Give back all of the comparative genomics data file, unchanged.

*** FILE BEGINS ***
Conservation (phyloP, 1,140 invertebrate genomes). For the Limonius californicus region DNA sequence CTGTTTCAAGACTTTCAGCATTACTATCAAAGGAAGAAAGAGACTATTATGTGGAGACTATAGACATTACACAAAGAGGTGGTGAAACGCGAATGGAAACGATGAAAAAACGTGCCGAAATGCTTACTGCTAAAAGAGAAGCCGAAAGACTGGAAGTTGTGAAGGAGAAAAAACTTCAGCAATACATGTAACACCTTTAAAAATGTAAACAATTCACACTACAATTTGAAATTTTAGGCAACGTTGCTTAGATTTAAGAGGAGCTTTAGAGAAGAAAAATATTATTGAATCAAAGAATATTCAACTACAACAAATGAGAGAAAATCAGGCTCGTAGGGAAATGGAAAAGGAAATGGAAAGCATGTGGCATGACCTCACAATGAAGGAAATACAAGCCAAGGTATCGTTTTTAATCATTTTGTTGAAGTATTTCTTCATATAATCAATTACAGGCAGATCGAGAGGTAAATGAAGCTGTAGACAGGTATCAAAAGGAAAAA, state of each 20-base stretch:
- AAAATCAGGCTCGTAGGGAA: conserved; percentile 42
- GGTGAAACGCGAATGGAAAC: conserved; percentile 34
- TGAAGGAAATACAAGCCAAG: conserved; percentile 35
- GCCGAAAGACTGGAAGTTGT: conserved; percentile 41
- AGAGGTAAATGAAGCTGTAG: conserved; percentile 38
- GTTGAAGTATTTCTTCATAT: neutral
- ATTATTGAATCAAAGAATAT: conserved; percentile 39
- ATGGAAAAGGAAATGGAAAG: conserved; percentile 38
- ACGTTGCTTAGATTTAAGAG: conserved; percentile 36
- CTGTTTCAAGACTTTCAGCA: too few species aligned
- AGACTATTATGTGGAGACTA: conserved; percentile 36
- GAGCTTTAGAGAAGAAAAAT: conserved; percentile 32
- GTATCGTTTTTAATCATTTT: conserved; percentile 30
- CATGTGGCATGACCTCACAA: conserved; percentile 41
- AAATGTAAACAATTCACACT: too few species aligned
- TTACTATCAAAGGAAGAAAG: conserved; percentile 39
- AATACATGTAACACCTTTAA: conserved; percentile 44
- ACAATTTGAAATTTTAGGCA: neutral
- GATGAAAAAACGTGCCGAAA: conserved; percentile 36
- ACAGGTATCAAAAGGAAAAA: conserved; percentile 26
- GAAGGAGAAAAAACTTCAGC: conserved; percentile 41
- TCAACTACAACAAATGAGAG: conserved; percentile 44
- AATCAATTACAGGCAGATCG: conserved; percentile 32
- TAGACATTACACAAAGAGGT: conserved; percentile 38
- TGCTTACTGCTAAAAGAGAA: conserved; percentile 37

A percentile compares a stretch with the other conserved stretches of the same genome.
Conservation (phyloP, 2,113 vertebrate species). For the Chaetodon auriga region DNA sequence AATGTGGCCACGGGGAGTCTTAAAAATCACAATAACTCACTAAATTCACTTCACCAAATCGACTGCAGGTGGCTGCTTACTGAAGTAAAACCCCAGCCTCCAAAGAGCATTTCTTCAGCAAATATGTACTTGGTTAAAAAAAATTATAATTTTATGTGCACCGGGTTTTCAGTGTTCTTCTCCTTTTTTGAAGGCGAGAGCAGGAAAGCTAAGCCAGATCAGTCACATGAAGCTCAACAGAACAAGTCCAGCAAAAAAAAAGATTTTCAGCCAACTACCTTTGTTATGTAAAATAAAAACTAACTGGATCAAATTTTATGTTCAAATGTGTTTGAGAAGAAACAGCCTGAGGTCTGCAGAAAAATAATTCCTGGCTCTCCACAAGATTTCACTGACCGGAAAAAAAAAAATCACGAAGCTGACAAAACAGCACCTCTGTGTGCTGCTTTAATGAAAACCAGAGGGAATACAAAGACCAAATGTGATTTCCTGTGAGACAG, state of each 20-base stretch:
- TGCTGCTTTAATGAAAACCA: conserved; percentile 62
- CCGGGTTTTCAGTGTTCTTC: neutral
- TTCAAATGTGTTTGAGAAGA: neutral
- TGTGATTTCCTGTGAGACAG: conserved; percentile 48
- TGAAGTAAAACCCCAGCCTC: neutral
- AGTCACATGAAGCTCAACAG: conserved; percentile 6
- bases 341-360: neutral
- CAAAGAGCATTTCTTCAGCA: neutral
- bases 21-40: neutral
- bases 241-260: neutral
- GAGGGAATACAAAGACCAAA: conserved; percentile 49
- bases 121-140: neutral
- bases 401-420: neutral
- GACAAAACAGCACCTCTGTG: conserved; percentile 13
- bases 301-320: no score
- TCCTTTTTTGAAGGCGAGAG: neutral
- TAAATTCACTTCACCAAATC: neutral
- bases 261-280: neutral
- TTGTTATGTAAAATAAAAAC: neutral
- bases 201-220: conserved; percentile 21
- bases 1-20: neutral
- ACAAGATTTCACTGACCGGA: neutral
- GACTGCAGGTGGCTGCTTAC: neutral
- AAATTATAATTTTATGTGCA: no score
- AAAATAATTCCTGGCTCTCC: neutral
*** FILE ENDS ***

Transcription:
Conservation (phyloP, 1,140 invertebrate genomes). For the Limonius californicus region DNA sequence CTGTTTCAAGACTTTCAGCATTACTATCAAAGGAAGAAAGAGACTATTATGTGGAGACTATAGACATTACACAAAGAGGTGGTGAAACGCGAATGGAAACGATGAAAAAACGTGCCGAAATGCTTACTGCTAAAAGAGAAGCCGAAAGACTGGAAGTTGTGAAGGAGAAAAAACTTCAGCAATACATGTAACACCTTTAAAAATGTAAACAATTCACACTACAATTTGAAATTTTAGGCAACGTTGCTTAGATTTAAGAGGAGCTTTAGAGAAGAAAAATATTATTGAATCAAAGAATATTCAACTACAACAAATGAGAGAAAATCAGGCTCGTAGGGAAATGGAAAAGGAAATGGAAAGCATGTGGCATGACCTCACAATGAAGGAAATACAAGCCAAGGTATCGTTTTTAATCATTTTGTTGAAGTATTTCTTCATATAATCAATTACAGGCAGATCGAGAGGTAAATGAAGCTGTAGACAGGTATCAAAAGGAAAAA, state of each 20-base stretch:
- AAAATCAGGCTCGTAGGGAA: conserved; percentile 42
- GGTGAAACGCGAATGGAAAC: conserved; percentile 34
- TGAAGGAAATACAAGCCAAG: conserved; percentile 35
- GCCGAAAGACTGGAAGTTGT: conserved; percentile 41
- AGAGGTAAATGAAGCTGTAG: conserved; percentile 38
- GTTGAAGTATTTCTTCATAT: neutral
- ATTATTGAATCAAAGAATAT: conserved; percentile 39
- ATGGAAAAGGAAATGGAAAG: conserved; percentile 38
- ACGTTGCTTAGATTTAAGAG: conserved; percentile 36
- CTGTTTCAAGACTTTCAGCA: too few species aligned
- AGACTATTATGTGGAGACTA: conserved; percentile 36
- GAGCTTTAGAGAAGAAAAAT: conserved; percentile 32
- GTATCGTTTTTAATCATTTT: conserved; percentile 30
- CATGTGGCATGACCTCACAA: conserved; percentile 41
- AAATGTAAACAATTCACACT: too few species aligned
- TTACTATCAAAGGAAGAAAG: conserved; percentile 39
- AATACATGTAACACCTTTAA: conserved; percentile 44
- ACAATTTGAAATTTTAGGCA: neutral
- GATGAAAAAACGTGCCGAAA: conserved; percentile 36
- ACAGGTATCAAAAGGAAAAA: conserved; percentile 26
- GAAGGAGAAAAAACTTCAGC: conserved; percentile 41
- TCAACTACAACAAATGAGAG: conserved; percentile 44
- AATCAATTACAGGCAGATCG: conserved; percentile 32
- TAGACATTACACAAAGAGGT: conserved; percentile 38
- TGCTTACTGCTAAAAGAGAA: conserved; percentile 37

A percentile compares a stretch with the other conserved stretches of the same genome.
Conservation (phyloP, 2,113 vertebrate species). For the Chaetodon auriga region DNA sequence AATGTGGCCACGGGGAGTCTTAAAAATCACAATAACTCACTAAATTCACTTCACCAAATCGACTGCAGGTGGCTGCTTACTGAAGTAAAACCCCAGCCTCCAAAGAGCATTTCTTCAGCAAATATGTACTTGGTTAAAAAAAATTATAATTTTATGTGCACCGGGTTTTCAGTGTTCTTCTCCTTTTTTGAAGGCGAGAGCAGGAAAGCTAAGCCAGATCAGTCACATGAAGCTCAACAGAACAAGTCCAGCAAAAAAAAAGATTTTCAGCCAACTACCTTTGTTATGTAAAATAAAAACTAACTGGATCAAATTTTATGTTCAAATGTGTTTGAGAAGAAACAGCCTGAGGTCTGCAGAAAAATAATTCCTGGCTCTCCACAAGATTTCACTGACCGGAAAAAAAAAAATCACGAAGCTGACAAAACAGCACCTCTGTGTGCTGCTTTAATGAAAACCAGAGGGAATACAAAGACCAAATGTGATTTCCTGTGAGACAG, state of each 20-base stretch:
- TGCTGCTTTAATGAAAACCA: conserved; percentile 62
- CCGGGTTTTCAGTGTTCTTC: neutral
- TTCAAATGTGTTTGAGAAGA: neutral
- TGTGATTTCCTGTGAGACAG: conserved; percentile 48
- TGAAGTAAAACCCCAGCCTC: neutral
- AGTCACATGAAGCTCAACAG: conserved; percentile 6
- bases 341-360: neutral
- CAAAGAGCATTTCTTCAGCA: neutral
- bases 21-40: neutral
- bases 241-260: neutral
- GAGGGAATACAAAGACCAAA: conserved; percentile 49
- bases 121-140: neutral
- bases 401-420: neutral
- GACAAAACAGCACCTCTGTG: conserved; percentile 13
- bases 301-320: no score
- TCCTTTTTTGAAGGCGAGAG: neutral
- TAAATTCACTTCACCAAATC: neutral
- bases 261-280: neutral
- TTGTTATGTAAAATAAAAAC: neutral
- bases 201-220: conserved; percentile 21
- bases 1-20: neutral
- ACAAGATTTCACTGACCGGA: neutral
- GACTGCAGGTGGCTGCTTAC: neutral
- AAATTATAATTTTATGTGCA: no score
- AAAATAATTCCTGGCTCTCC: neutral